From Bottled Water to Ethanol: Using Stable Isotopes to Trace Origin & Detect Fraud in Brazil
The Brazilian bottled mineral water market is valued at a sizeable multi-billion liters produced annually. This large bottled water production associated with a surge in its seasonal demand presents a tempting opportunity for counterfeits to make their way into the Brazilian marketplace. In Prof. José Marcus Godoy’s study, the use of stable isotope analysis (d18O & dD) was proven to be a valuable tool in tracing the origin of the bottled water to at least the state level within the vast territory of Brazil. Using this data, national and regional meteoric water lines were constructed. These fundamental measurements lay the groundwork to further extend the use of stable isotope analysis to trace ethanol production to its geographical origin in order to expose fraudulent activities that exploits the discrepancies in regional ethanol fuel taxes.
Professor José Marcus Godoy is a leading Brazilian scientist in the fields of applied stable and radioactive isotopes. He is a professor of chemistry at Pontificia Universidade Catolica do Rio de Janeiro (PUC-Rio) and the head of the Instituto de Radioproteção e Dosimetria – National Commission of Nuclear Energy.
Nabil Saad: Prof. Godoy, thank you for the opportunity to discuss with you the findings in your recently published work. To start with, how big is the bottled mineral water market in Brazil?
José Marcus Godoy: The bottled mineral water market has reached 7.2 billion liters annually according to the Brazilian Mineral Water Industry Association (ABINAM).
NS: Are these all recognized brand names with a commensurate price tag?
JMG: Several Brazilian brands may be found, many of which are sold only seasonally. Also, some imported brands are also found with a markedly higher price.
NS: Along that same line, given the geographical size of Brazil, does the Brazilian production of mineral water have a regional character depending on the area where it was sourced?
JMG: Yes, indeed. Brazilian mineral water production has a local character with few brands available nationally.
NS: Would it be safe to assume that such a large volume of bottled water represent an incentive for adulteration and brand counterfeit?
JMG: Actually, during summer time, when the demand for bottled water increases, relatively unknown brands often appear on the market, in particular those sold in large 20 liters packages for water coolers, causing concerns about their provenance. In addition, the price tag of imported bottled water could be a temptation for counterfeiting.
NS: Then, how would you envision exposing these counterfeit products?
JMG: Stable isotope analyses of dD and d18O represent a potential tool for detecting fraud and mislabeling since these two isotopes should reflect the water source isotopic fingerprint in latitude and altitude.
NS: To this end, how many bottled water brands did you survey in your study?
JMG: We surveyed 66 different brands and variations within the same brand name.
NS: I am curious to know whether any of the regions or brands that you have surveyed in your study had a distinctive isotope signature?
JMG: The Brazilian southeast and northeast regions surveyed have a large number of sampling locations close to the coast and the resulting local meteoric water lines for these regions are similar to the global meteoric water line (GMWL). However, the central-western region local meteoric water line differed markedly from the GMWL, perhaps because of the continental geography. One interesting finding was that most of the bottled water brands sampled in the Sate of Rio de Janeiro have an isotopic signature that is distinct from those neighboring states. In particular, the more expensive brands, such as Sao Lourenco and Minalba, showed a distinctive signature that lends itself to authenticity verification.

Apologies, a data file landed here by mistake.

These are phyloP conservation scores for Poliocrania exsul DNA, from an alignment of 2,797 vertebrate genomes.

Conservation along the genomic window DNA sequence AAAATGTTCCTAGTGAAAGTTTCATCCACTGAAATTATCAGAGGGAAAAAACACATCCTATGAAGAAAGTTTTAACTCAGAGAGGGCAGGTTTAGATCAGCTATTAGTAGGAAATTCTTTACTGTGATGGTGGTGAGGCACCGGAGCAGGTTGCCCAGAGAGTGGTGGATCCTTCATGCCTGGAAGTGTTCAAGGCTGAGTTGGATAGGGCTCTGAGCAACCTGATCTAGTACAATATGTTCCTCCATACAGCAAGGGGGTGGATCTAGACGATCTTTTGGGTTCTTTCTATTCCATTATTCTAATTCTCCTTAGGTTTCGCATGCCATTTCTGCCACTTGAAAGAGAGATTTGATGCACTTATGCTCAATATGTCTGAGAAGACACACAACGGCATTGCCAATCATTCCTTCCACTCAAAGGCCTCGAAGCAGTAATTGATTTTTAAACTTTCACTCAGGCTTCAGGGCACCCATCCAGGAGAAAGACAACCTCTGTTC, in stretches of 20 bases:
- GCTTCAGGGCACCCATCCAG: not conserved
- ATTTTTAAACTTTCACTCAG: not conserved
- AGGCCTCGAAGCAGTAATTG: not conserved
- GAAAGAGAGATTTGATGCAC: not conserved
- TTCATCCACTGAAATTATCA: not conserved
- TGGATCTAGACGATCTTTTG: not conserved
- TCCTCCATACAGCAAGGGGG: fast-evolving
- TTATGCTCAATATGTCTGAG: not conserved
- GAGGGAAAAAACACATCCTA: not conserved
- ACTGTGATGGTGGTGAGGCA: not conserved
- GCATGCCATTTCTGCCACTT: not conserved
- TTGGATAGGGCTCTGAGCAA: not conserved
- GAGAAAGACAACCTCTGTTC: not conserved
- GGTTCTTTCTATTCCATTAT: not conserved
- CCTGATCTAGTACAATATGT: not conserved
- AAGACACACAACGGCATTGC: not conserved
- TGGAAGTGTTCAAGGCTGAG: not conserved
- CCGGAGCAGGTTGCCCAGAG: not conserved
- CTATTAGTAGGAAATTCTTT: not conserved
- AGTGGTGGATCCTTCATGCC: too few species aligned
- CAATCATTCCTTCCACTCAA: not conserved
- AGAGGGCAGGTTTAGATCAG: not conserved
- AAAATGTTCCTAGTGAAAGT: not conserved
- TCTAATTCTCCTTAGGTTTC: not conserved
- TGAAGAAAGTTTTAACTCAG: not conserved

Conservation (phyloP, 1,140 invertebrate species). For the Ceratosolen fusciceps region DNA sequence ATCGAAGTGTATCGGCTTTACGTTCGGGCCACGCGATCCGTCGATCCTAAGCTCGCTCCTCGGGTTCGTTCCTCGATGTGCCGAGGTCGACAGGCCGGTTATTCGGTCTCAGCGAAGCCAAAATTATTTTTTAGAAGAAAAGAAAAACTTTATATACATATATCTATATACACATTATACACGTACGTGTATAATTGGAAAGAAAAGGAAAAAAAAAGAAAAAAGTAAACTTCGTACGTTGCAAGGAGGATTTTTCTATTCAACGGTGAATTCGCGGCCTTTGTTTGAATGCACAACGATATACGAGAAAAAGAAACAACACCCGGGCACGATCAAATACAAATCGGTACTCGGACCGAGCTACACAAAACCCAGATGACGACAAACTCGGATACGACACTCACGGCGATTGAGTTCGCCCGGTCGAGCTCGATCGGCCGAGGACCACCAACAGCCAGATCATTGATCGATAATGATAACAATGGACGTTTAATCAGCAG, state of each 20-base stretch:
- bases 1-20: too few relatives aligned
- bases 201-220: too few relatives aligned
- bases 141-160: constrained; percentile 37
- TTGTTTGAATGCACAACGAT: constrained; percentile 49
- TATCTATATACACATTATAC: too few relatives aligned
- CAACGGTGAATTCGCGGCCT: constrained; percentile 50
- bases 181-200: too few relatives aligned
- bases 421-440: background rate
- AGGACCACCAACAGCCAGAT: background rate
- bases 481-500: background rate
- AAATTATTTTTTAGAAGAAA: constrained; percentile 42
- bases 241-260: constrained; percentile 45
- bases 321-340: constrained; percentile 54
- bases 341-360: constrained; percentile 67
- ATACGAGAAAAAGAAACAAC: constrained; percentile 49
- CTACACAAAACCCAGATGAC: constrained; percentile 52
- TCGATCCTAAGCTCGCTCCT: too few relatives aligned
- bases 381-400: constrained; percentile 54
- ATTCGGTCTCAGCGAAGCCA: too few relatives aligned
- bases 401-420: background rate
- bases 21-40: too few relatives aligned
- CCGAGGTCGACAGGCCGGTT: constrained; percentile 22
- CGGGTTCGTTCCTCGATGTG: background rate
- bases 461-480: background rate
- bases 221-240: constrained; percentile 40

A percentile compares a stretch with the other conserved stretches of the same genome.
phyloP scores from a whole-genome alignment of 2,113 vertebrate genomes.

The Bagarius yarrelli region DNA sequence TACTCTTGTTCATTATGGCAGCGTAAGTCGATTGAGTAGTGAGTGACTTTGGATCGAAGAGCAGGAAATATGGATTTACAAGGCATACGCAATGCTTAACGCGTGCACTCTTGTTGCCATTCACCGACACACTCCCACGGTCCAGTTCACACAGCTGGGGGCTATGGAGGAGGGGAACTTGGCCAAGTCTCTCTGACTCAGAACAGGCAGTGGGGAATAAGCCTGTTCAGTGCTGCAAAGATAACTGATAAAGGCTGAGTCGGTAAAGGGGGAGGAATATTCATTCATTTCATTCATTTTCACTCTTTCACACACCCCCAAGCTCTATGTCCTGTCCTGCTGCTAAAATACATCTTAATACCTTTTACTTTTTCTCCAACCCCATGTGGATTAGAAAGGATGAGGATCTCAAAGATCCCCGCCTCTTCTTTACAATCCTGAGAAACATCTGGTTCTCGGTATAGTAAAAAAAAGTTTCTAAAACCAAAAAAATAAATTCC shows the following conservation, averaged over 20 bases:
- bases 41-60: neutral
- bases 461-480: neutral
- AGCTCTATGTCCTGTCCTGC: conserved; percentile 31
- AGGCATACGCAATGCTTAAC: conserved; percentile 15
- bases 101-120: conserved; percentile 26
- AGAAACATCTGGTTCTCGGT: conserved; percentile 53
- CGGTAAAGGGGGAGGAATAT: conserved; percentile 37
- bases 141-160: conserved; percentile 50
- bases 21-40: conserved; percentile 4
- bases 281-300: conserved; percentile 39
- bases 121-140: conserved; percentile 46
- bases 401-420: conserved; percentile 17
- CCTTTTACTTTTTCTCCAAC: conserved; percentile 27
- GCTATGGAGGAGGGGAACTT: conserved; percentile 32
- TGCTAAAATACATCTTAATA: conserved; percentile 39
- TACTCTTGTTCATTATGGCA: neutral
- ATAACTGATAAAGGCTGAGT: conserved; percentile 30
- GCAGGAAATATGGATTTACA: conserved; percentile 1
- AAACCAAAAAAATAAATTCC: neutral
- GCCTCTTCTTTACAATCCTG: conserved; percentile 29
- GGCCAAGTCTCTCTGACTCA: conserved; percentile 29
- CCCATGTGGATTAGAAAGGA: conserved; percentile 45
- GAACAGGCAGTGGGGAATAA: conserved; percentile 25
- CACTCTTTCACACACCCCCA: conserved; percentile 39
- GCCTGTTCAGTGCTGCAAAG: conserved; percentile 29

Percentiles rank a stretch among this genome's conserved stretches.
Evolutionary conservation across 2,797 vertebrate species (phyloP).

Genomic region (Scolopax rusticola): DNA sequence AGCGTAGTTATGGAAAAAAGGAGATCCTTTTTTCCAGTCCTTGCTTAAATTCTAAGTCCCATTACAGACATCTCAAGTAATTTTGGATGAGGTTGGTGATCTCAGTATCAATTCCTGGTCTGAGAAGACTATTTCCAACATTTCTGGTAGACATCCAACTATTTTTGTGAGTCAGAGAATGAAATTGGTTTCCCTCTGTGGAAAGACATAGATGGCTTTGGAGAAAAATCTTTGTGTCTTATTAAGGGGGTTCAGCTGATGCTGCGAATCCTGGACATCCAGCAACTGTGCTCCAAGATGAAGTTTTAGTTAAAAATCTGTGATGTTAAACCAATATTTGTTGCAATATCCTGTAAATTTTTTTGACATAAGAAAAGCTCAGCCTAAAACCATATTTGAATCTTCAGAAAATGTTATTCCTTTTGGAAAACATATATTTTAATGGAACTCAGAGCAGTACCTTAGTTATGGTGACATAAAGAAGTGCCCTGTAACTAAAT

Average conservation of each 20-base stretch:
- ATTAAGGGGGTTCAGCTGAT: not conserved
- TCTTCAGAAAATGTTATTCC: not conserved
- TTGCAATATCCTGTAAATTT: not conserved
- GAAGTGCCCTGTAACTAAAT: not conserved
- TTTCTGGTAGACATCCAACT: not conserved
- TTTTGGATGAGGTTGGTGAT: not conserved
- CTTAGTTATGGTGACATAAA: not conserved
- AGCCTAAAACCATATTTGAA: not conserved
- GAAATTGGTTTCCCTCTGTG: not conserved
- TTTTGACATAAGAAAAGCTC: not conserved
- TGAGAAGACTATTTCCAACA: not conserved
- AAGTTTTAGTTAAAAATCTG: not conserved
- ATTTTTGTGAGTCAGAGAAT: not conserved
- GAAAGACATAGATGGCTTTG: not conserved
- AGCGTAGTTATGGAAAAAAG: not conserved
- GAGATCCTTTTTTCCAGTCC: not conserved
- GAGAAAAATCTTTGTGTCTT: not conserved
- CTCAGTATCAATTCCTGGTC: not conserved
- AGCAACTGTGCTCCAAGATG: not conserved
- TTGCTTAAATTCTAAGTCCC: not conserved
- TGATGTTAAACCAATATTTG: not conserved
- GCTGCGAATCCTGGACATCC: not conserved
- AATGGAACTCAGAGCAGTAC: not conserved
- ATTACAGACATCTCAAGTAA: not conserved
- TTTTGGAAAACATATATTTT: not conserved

NS: Given the large geographical size of Brazil, how long did it take to complete this project from finish to start, including sample acquisition and analysis?
JMG: It took us about one year. The main difficulty was to obtain samples from remote regions like the North region, some thousand kilometers from Rio de Janeiro. After a wait period during which were not able to obtain new samples, we eventually decided to interrupt the study.
NS: Would you see this effort expanding to other Brazilian beverages, such as juices for instance, knowing that the price difference between fresh vs. reconstituted juice beverages might as well be a temptation for adulteration?
JMG: What we intend to do next is to use the information about the local δD values to differentiate among the ethanol producing areas, for example, between Rio de Janeiro and São Paulo states there is a large difference on the taxes paid for fuels which leads to some fraud related to ethanol declared origin at the fuel stations.
NS: This is a very ambitious and exciting plan, knowing that Brazil depends heavily on ethanol for car fuel. So, in case of a counterfeit identification on the market, would your findings be the basis for litigation? In other words, are evidence produced by CRDS admissible in a Brazilian court?
JMG: Yes, I guess, particularly after this publication. What we are doing right now is presenting the achieved results at Brazilian scientific conferences as well as at the annual meeting of the Brazilian Geological Society and the ABINAM annual meeting to rally more support for data produced with the CRDS technology.
NS: Prof. Godoy, it was great picking your brain. Anything you’d like to add or comment on regarding the study that you’ve conducted?
JMG: I am sure that the isotopic information is a powerful tool on several branches and the CRDS technology allow us to expand the use of this tool to new frontiers.